Another issue concerns conflicts of interest. Corresponding commissions are receiving increasing numbers of declarations from employees concerning potential conflicts of interest. In other words, these are reports submitted on the employees’ initiative, stating that they have or may have a conflict of interest. During the first half of 2013, 2,100 such reports were received.
Employees are reporting cases of attempted bribery and attempts to engage them in crimes of corruption. This year, over 2,500 notices were received and examined from civil servants stating that they had been offered bribes or asked to violate ethical norms, drawn into conflicts of interest, etc.
Based on the results of these statements, 835 criminal cases have been launched and 311 individuals have already been convicted. These include bribe-givers and individuals who tried to persuade a civil servant to engage in unlawful activities.
Concerning law enforcement agencies, according to data from the Interior Ministry, in the five years since the adoption of the main law on countering corruption (passed in 2009), 242,000 instances of corruption-related crimes were brought to light. This year alone, according to the Interior Ministry’s assessments, the damage amounted to over ten billion rubles, while the bribes given and taken which had been brought to light and proven in court were worth 370 million rubles. At the same time, the Chief of Staff of the Presidential Executive Office noted that corruption-related crimes are always latent – i.e., secretive. According to the Supreme Court’s Judicial Department, 3,500 individuals were officially convicted of corruption-related offenses in the first half of this year.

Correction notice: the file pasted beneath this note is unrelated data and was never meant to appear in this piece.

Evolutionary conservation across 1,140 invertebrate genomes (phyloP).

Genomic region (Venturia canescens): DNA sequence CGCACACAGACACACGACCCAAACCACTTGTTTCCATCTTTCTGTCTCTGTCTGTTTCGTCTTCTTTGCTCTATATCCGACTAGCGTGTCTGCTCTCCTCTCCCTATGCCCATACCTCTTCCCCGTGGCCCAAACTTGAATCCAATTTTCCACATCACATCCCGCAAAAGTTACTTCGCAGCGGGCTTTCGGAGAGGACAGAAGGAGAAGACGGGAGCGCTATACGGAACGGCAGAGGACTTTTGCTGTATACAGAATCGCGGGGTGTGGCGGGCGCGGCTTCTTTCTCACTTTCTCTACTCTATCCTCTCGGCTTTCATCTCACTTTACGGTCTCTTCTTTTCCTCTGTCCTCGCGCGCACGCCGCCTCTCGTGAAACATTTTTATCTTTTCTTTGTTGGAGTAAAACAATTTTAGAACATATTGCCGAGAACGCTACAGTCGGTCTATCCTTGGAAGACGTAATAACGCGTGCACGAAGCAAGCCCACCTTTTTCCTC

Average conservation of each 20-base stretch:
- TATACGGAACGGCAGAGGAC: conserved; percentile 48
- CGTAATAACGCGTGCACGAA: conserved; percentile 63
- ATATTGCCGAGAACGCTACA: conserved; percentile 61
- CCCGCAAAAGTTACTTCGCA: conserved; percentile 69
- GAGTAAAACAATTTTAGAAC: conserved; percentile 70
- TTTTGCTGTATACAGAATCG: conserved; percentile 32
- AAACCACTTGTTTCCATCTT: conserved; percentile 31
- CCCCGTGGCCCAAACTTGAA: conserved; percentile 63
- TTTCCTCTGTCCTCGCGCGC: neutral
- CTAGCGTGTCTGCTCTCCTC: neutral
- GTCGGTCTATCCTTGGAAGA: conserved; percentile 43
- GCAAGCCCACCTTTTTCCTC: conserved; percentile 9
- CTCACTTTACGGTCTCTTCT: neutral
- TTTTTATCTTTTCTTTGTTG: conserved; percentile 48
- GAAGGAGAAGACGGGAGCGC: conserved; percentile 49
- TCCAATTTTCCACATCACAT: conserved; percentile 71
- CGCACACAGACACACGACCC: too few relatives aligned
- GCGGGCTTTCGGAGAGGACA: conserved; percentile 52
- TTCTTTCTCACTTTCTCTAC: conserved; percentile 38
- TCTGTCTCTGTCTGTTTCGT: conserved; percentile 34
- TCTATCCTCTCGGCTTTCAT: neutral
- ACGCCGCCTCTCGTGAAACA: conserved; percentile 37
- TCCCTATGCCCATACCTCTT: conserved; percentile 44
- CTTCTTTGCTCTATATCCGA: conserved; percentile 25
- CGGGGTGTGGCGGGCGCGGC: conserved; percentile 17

According to Mr Ivanov, this year alone, Presidential Executive Office staff analysed approximately 9,500 declarations submitted by governors, Presidential Executive Office staff, members of the Cabinet, the Federal Assembly, the Accounts Chamber and other supreme government agencies within the framework of the planned anti-corruption actions. Many serious offenses that have been brought to light in recent years have served as the basis for holding 18 in-depth anticorruption audits. Eight senior officials were dismissed from government service based on their results, and in some cases, materials have been submitted that may lead to criminal cases.
The audits revealed evidence of concealing data on incomes, property and property obligations; in addition, questions arose concerning certain staff members at the Defence Ministry, Finance Ministry, Federal Service for Defence Order, the Interior Ministry, and the Federal Drug Control Service.
When violations are brought to light, the associated evidence is reported to the President, Prime Minister and ministers who make corresponding decisions.
Sergei Ivanov stated that consistent work to eradicate corruption at all levels will be continued, regardless of rank, titles, or official position. The Chief of Staff of the Presidential Executive Offices stressed that nobody will be considered above the law and no compromises will be made.